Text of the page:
He bought a second-hand machine and put it next to his shop, which is closed for more than three hours during the daytime.

"I have customers coming from afar to buy my andouillettes and I wanted to serve them even when the shop is closed" Bidron told the AP. "I recently went away for two weeks and managed to sell 250 andouillettes during my vacation thanks to that machine. It's more than I expected."

Source URL: https://www.tweentribune.com/article/tween78/would-you-buy-meat-machine/

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CRITICAL THINKING QUESTION
Why are French shops closed on Sundays?
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COMMENTS (20)
  • brycec-ver
    4/04/2016 - 12:44 p.m.

    This article interested me because I always have wanted to go to France and a meat dispenser looks really cool!

  • victoriak-ver
    4/06/2016 - 10:24 a.m.

    This is very cool! The machine will allow for people to access the food all day!

  • valeriep-1-bar
    4/13/2016 - 08:51 p.m.

    THe French shops are closed on sundays because those are the days people have days off and they probably want to spend time with their families. Also France is made up mostly of christians so sunday is considered like a god day to go to church and having a rest day so people can be with their loved ones.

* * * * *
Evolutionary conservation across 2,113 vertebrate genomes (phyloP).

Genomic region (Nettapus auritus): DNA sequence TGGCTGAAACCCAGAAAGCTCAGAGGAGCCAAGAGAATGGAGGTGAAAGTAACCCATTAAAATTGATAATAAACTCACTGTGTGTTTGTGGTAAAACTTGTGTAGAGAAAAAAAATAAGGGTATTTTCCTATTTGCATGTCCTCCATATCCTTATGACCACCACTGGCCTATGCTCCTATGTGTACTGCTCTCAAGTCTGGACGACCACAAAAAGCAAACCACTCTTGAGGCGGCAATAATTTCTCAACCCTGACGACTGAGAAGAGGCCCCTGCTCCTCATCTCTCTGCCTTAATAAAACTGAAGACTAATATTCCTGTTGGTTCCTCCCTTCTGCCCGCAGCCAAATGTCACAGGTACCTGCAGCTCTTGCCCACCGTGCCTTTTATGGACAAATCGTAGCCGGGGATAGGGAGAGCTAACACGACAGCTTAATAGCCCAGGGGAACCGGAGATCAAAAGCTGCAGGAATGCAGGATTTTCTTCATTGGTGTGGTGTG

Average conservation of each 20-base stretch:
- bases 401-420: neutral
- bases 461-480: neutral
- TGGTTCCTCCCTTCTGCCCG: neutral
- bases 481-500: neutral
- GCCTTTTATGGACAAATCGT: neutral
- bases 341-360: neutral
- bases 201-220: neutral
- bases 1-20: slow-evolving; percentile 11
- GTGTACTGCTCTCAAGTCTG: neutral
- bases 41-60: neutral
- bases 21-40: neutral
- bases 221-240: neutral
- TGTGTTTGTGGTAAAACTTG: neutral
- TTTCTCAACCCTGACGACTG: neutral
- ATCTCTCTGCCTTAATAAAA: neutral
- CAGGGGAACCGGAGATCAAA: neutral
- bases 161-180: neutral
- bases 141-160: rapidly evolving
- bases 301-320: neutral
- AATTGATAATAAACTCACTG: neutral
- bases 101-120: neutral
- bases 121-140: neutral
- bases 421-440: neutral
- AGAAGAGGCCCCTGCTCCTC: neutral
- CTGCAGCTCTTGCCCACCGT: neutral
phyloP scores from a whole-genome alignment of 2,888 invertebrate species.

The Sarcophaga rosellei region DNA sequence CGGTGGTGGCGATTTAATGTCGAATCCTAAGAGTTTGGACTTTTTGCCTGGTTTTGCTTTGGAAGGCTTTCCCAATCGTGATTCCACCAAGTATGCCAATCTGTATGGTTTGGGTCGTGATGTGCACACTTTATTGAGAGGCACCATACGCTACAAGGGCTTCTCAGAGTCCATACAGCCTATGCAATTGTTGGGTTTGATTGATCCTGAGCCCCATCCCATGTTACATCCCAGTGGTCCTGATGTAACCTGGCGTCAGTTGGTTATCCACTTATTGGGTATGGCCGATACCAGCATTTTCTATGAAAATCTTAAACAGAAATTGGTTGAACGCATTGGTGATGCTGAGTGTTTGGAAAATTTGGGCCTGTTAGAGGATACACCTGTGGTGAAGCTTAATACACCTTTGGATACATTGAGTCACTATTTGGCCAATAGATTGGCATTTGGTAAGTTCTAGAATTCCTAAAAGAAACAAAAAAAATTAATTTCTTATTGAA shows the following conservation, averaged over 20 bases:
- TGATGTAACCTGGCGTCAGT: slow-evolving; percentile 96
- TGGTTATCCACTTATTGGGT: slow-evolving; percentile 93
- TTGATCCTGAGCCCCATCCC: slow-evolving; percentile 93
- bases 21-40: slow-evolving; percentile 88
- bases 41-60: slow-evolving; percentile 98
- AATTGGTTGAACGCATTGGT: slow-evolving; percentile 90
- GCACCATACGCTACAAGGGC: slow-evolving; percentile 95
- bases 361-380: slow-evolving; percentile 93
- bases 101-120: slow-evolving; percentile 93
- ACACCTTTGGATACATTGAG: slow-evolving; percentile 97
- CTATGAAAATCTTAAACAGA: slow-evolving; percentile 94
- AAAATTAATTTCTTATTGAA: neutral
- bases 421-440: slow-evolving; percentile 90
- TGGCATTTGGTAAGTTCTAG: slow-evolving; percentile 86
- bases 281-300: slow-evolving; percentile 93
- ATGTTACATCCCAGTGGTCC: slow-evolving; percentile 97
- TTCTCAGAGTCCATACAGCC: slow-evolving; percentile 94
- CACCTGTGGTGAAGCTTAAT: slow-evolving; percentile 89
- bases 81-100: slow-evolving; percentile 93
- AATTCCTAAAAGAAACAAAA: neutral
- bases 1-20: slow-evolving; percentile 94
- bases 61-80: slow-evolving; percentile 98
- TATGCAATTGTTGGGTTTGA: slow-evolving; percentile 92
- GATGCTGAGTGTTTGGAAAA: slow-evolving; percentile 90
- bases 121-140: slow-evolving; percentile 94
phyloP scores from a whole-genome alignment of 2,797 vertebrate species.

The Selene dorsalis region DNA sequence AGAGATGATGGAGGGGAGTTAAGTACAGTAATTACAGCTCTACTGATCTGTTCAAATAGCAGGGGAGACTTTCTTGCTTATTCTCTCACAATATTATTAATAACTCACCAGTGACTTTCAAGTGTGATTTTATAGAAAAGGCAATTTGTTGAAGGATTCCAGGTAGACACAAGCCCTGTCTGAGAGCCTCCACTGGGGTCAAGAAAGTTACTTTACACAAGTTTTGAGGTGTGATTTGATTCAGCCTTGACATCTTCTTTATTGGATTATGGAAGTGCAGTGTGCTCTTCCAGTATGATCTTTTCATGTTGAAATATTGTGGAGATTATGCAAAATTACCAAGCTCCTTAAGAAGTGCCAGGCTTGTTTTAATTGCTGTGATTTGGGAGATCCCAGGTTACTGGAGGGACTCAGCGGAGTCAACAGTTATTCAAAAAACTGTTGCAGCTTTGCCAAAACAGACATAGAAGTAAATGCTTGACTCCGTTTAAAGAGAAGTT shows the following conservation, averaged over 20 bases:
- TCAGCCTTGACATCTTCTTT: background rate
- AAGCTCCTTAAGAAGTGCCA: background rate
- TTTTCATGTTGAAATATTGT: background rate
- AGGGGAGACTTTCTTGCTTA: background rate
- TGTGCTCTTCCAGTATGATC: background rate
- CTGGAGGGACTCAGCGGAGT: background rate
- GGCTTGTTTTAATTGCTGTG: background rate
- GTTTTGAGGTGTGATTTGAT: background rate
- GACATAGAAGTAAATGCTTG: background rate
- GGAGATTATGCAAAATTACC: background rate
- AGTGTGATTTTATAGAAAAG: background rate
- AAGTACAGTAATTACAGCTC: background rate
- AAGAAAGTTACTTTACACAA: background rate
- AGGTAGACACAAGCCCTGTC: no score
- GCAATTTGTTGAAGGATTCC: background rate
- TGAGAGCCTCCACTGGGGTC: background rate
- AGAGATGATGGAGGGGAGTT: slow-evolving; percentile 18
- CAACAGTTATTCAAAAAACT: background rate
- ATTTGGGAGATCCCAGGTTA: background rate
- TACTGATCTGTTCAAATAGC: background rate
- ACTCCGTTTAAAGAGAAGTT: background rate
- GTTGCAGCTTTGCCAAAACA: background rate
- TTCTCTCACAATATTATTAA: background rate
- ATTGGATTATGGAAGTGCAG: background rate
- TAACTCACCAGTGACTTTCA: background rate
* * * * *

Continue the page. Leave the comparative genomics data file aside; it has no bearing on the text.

• sebastianr-6-bar
    4/13/2016 - 11:14 p.m.

    French shops are closed on Sundays because they need to give employees a day at rest or some time to spend with there families if they have one. Also it might be closed on Sunday for religious purposes because this is the day most people go to church. I think this is a very cool efficient way to buy and keep a company in business with the meat in a machine.